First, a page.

Recent Tutoring Session Reviews
"My first meeting with the student was at the library. He is a good student, diligent, personable, and even has a sense of humor. He is in his first year in an English accelerated class, and he is not used to this level, particularly when it comes to recognizing style and tone. He is also dealing with a particularly difficult work, Morrison's "Beloved." He needs help sorting out his impressions and learning to articulate them better, but I would be of most use to him as a writing tutor. He is a quick study, and I don't think there is much that he will have problems understanding once it is explained to him. I had him write a paragraph and the result was intelligent but awkward. He understands, but he tries to pack too much in and simply doesn't have the skills yet. I also gave him a series of reading tests. The only questions that he had problems with are the ones relating to style and tone - for instance, he would characterize a passage as argumentative when it was casual and humorous. The questions were college level ones, and he did as well as, or better, than the average high school senior. Next time he needs to bring essays he has written, comments from his teachers on his written work, and a few examples of the assignments his teachers give him. He also needs to come prepared with specific questions so that I can focus my attention on what he most needs. If he is motivated and we work well together, he will improve fast."
"In our session, the student and I continued preparation for his English exam on Hamlet, Pride and Prejudice, The Namesake, and Their Eyes Were Watching God. The exam will include a poem with a series of short answer questions, and a short story with an essay prompt. Students will have to respond to the short answer questions about the poem and write a paragraph using one of the four texts covered on the exam to support their analysis of the poem and chosen text. They will also have to respond to the essay prompt using two of the four texts covered on the exam to support their analysis of the short story and chosen texts. We briefly reviewed his notes from our previous session and worked to fill in sections of the theme chart that needed more attention. After discussing the themes and brainstorming a bit more, the student completed a practice exam. He read and answered questions on the poem, "The Consent," and thought about how he could relate it to one of the texts. He also read a short story and thought about how he could relate it to two of the texts. He should be well prepared for his exam and I am excited to see continued improvement in his ability to think critically about literature and provide textual support for his ideas."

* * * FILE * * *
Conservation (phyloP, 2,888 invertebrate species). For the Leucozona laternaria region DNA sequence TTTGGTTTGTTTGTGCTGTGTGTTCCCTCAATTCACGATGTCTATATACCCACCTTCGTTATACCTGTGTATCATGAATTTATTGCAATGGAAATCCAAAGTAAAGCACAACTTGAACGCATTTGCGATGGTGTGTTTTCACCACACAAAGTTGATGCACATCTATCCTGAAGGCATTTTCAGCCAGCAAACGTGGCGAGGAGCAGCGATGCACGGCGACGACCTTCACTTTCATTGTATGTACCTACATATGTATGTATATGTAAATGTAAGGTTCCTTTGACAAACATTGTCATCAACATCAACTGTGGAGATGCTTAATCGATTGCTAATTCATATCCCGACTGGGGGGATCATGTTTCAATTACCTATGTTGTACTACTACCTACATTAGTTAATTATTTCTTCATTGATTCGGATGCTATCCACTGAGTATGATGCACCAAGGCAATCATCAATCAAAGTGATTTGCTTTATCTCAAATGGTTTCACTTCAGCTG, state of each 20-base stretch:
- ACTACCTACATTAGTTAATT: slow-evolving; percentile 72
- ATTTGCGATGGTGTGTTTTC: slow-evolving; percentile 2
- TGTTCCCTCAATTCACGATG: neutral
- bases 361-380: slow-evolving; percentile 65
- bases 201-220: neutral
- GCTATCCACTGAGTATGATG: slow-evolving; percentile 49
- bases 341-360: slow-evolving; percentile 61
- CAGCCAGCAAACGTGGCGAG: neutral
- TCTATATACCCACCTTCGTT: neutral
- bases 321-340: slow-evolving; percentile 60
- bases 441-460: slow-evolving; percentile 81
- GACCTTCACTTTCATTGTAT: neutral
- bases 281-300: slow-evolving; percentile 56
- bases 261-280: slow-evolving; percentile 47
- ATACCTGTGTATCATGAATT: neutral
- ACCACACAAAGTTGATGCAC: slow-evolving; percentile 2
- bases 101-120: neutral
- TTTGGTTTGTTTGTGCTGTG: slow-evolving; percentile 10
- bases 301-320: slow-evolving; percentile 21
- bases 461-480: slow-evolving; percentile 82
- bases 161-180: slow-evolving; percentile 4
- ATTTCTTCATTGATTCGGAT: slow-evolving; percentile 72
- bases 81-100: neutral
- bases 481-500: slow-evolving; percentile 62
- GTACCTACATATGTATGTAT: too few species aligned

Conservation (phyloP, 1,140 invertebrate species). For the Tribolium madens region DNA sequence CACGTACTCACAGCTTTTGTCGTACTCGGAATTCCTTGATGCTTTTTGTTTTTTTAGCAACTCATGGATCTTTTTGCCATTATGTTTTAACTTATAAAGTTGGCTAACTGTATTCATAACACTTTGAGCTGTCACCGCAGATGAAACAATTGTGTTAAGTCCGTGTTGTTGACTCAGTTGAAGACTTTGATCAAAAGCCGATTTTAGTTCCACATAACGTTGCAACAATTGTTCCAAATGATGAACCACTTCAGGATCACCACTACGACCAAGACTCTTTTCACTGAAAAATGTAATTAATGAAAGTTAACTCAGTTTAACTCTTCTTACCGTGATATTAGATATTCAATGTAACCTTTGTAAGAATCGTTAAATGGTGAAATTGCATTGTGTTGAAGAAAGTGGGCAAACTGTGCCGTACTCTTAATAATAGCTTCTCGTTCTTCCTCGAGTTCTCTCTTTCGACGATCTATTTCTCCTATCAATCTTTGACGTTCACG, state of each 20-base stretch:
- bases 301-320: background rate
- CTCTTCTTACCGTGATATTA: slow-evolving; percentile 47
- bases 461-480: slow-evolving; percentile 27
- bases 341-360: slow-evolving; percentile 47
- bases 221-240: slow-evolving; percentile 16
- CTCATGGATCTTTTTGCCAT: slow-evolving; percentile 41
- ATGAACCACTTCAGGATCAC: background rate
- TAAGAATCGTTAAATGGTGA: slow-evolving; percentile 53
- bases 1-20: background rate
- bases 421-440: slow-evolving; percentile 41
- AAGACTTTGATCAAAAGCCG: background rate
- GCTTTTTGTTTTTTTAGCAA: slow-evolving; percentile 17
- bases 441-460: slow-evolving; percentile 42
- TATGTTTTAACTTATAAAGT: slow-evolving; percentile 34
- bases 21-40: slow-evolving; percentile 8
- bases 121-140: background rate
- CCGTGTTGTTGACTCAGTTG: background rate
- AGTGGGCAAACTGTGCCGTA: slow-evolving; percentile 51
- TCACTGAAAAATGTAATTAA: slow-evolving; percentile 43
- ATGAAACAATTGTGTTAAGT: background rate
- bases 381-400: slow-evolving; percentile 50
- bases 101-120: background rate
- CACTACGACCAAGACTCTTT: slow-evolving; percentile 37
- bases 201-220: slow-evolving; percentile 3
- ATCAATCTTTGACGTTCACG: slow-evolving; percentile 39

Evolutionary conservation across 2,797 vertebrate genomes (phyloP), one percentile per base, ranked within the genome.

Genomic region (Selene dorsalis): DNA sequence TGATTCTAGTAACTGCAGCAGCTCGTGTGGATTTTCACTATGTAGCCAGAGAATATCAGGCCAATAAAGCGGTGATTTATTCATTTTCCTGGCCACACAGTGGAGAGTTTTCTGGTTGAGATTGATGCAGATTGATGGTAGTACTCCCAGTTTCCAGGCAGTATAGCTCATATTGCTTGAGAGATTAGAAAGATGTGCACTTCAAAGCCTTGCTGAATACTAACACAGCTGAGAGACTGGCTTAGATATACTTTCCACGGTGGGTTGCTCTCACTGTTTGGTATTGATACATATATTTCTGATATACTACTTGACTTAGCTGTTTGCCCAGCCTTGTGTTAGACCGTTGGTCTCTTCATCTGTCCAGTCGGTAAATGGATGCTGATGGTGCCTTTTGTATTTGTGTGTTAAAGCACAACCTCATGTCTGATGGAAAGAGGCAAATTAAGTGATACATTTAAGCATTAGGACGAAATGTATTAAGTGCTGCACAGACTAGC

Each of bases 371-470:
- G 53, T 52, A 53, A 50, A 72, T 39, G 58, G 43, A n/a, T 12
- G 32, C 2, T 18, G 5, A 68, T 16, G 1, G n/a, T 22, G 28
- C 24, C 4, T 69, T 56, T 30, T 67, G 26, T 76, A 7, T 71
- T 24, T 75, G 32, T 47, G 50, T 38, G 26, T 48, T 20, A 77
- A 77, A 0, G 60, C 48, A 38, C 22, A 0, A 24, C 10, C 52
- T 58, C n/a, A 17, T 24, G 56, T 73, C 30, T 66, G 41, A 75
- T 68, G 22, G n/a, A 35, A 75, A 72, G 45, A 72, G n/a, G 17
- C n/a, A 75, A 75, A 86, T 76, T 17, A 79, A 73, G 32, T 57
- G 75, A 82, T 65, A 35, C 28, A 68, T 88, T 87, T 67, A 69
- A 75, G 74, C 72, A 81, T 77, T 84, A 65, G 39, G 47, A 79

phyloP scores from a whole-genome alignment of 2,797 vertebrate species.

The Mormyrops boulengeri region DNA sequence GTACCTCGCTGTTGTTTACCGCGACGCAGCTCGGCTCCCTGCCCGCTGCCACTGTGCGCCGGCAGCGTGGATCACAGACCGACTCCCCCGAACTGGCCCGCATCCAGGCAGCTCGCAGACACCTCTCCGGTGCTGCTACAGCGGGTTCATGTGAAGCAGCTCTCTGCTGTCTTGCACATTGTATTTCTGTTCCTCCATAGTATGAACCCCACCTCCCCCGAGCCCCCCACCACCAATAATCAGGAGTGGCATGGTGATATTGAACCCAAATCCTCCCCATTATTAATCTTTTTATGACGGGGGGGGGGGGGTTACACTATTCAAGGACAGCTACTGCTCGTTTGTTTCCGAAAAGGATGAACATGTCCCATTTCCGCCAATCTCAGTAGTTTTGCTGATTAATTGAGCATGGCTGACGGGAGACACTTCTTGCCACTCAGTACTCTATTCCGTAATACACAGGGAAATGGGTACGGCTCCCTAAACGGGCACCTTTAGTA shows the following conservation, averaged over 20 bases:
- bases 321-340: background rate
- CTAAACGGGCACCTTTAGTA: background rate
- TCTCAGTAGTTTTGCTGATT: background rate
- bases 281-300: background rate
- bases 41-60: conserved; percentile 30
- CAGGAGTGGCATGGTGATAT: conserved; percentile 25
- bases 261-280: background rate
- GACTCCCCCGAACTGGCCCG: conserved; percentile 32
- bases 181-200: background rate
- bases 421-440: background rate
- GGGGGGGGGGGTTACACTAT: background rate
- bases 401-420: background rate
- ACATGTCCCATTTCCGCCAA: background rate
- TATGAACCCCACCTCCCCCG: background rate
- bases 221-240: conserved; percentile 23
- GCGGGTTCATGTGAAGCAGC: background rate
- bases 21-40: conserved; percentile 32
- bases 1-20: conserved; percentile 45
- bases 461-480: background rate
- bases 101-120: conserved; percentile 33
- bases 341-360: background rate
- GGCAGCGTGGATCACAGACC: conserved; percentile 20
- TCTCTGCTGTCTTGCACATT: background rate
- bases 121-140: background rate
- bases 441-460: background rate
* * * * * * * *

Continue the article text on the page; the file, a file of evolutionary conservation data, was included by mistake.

"During this session, I had the student work solely on expository essay writing. To begin the session, I had him read definitions of narrative and expository writing. We concluded that a narrative tells a story while an expository essay gives information. He understood that his job as a writer when writing a personal narrative is to entertain and his job as a writer when writing an expository essay is to inform. I then had him read two separate, unlabeled paragraphs and asked him to identify which paragraph was a personal narrative and which paragraph was in the expository style. He correctly identified each paragraph. I then presented the student with an expository essay prompt. The prompt asked him to write about his favorite holiday. He chose Christmas. I then had him complete an outline in the organizational format of an expository essay. At the top of the paper he wrote his central idea: Christmas is my favorite holiday. Then I asked him to list three reasons why Christmas is his favorite holiday. Each reason became a topic sentence for one of three paragraphs. Then under each topic sentence, he had to write three examples of why he likes receiving presents, why he likes seeing his family, and why he likes having time off from school. Once he finished his outline, I had him identify each topic sentence and draw lines to separate each body paragraph. This exercise really helped the student get a visual grasp on expository writing. I then asked him what paragraph was missing from his outline and he correctly responded: "My conclusion!" To conclude the session, I had the student read about paragraphs and how a good writer organizes a paragraph and stays on topic. He then read multiple paragraphs in which he had to circle the main idea and underline the supporting details. He also read paragraphs in which he had to identify a sentence that was off topic from the rest of the paragraph. He did an excellent job with all of these exercises. Next week, I'm going to have him turn his outline into an expository essay. Overall, the student demonstrated a much better understanding of what writing an expository essay entails."